Published on July 27, 2015 by Graham Lehman  

As the start of team’s training camps ticks closer, television networks such as CBS and FOX are rejoicing that once again the National Football League will soon be back to save them.

With the rise of internet options for viewing entertainment such as HBO and Netflix, traditional television network powerhouses have been feeling the effects as they see viewership ratings fall during the NFL offseason. While many Americans have in fact switched to non-traditional viewing options, traditional cable networks still do have a firm grasp on America with professional football.

NFL’s Dominate Reach

This grasp is so dominate, that a 2013 study conducted by Nielsen shows that nine of the top ten television programs of 2013 were National Football League games (Nielsen). In addition, the next most viewed primetime television programs during the year were pre-game and post-game shows discussing the NFL. (Taube). As these studies show, America is infatuated with professional football. However as the figures below indicate, the same passion that exists for football is decreasing or simply non-comparable for the other major U.S. sports.

Number of Television Viewers of Four Major U.S. Sports**
League 2011 2012 2013 2014
NFL 136,361,000 146,066,000 138,653,000 130,295,000
MLB 107,798,000 108,550,000 101,668,000 98,982,000
NBA 73,003,000 80,967,000 68,451,000 70,029,000
NHL 55,764,000 47,905,000 54,216,000 55,012,000

*Source: SBRnet/Tag: Frequent
**Total Number of Fans Viewing Games on TV

While the NFL has seen a drop off following 2012, a trend common in Major League Baseball and the National Basketball Association, it still enjoys thirty million more viewers during the season than the closest competitor the MLB. These figures are especially significant due the NFL season having only sixteen regular season games as compared to one hundred and sixty-two in the MLB. While the number of NFL viewers is staggering, the statistics have far greater implications for television networks.

Advertising Impact

With such high volume of viewers and a limited supply of games, companies jump at the chance to advertise NFL games as compared to other sporting events, and will pay large sums to have these advertisements shown during a playoff game let alone the Super Bowl. Networks such as CBS and FOX realize this and understand its importance, which explains the 1,120 commercials broadcasted during playoff games in January, a tremendous 112 per game (Gordon). With so many commercial options shown throughout the season, and a guaranteed large audience to see them, brands invest millions in advertising packages through major networks, funding networks like CBS and FOX. These slots get even more vital during the Super Bowl, where in 2013 a thirty-second advertising slot cost on average four million dollars (Taube). In addition, these networks use almost twenty percent of these advertising times during games to promote themselves, hopefully increasing viewership for their networks during the NFL’s offseason.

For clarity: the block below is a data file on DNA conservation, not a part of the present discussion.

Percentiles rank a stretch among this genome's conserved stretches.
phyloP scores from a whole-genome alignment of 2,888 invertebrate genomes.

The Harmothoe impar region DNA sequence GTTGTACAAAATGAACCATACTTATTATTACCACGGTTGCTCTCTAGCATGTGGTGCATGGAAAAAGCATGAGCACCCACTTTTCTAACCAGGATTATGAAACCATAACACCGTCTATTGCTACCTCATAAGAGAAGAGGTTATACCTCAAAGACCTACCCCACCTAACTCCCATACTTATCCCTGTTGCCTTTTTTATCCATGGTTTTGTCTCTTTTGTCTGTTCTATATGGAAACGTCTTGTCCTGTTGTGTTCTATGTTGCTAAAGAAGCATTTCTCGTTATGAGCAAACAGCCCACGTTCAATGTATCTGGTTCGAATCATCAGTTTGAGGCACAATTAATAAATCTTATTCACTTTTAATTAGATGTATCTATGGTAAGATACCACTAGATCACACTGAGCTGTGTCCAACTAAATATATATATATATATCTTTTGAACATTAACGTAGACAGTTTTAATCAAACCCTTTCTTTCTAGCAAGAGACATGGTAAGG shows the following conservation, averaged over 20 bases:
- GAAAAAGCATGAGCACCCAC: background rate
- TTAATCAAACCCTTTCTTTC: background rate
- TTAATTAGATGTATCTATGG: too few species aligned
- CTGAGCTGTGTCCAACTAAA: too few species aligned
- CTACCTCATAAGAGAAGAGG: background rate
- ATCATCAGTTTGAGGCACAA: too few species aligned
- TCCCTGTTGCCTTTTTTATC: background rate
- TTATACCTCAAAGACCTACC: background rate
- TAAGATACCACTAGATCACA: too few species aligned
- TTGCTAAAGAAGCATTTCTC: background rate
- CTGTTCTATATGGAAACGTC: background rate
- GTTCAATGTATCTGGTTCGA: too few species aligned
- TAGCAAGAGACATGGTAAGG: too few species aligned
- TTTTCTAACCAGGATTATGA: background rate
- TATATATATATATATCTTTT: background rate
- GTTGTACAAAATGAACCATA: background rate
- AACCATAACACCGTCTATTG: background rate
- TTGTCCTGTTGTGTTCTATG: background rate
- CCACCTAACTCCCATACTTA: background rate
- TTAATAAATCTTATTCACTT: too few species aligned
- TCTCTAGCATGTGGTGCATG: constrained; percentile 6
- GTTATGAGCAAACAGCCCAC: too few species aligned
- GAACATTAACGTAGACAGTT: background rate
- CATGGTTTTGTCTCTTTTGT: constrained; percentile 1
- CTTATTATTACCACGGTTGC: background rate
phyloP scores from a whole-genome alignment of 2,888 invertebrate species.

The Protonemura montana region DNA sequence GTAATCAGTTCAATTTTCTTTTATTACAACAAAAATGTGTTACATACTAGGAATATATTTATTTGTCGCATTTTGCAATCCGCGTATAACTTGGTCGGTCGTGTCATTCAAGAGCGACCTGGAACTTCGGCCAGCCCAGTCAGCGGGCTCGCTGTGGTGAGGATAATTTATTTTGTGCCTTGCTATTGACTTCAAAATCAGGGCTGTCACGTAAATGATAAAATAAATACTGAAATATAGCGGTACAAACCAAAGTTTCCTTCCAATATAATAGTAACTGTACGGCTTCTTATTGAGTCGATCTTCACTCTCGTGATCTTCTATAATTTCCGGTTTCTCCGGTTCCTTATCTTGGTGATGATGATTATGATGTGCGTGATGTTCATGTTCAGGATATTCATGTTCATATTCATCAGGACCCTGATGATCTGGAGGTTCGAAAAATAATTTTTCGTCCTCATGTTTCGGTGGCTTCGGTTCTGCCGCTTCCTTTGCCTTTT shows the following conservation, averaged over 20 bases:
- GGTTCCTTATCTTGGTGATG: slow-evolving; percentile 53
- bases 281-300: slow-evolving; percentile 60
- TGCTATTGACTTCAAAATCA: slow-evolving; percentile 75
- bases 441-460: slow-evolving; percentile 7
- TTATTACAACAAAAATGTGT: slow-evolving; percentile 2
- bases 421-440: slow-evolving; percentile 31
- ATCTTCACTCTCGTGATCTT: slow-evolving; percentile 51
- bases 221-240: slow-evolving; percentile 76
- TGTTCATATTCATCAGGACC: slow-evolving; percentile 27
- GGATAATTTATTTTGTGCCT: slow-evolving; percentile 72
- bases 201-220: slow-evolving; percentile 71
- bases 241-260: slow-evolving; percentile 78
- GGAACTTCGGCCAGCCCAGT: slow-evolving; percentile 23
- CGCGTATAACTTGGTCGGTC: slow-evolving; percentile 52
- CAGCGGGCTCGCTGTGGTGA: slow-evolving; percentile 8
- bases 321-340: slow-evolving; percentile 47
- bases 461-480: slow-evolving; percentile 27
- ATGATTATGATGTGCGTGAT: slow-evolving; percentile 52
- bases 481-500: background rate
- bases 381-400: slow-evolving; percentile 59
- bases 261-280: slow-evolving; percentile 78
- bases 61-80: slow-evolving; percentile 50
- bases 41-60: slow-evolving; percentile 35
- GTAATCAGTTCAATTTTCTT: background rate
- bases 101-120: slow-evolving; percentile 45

As with the majority of America, major television networks love the NFL. The twenty-two week complete season including the Pro Bowl and Super Bowl is the golden period for networks in terms of viewership for their channels and sales from advertising. The short season brings in more viewers than the NBA and NHL combined, and is a lifesaver for networks as America moves toward non-traditional entertainment viewing. The season in turn brings in billions of dollars in advertising for networks that they simply cannot generate anywhere else. In short, television needs the NFL more than it needs anything else, and will continue to rely on it as technology ever-changes the entertainment world.

This blog was written by Samford University student Graham Lehman.


Gordon, Aaron. Sports on Earth. “The Advertising Football League.” Retrieved from:

Nielsen SocialGuide. Nielsen. “Tops of 2013: TV and Social Media.” Retrieved from:

Taube, Aaron. Business Insider. “Astonishing Chart Shows How the NFL Dominates TV Ratings.” Retrieved from: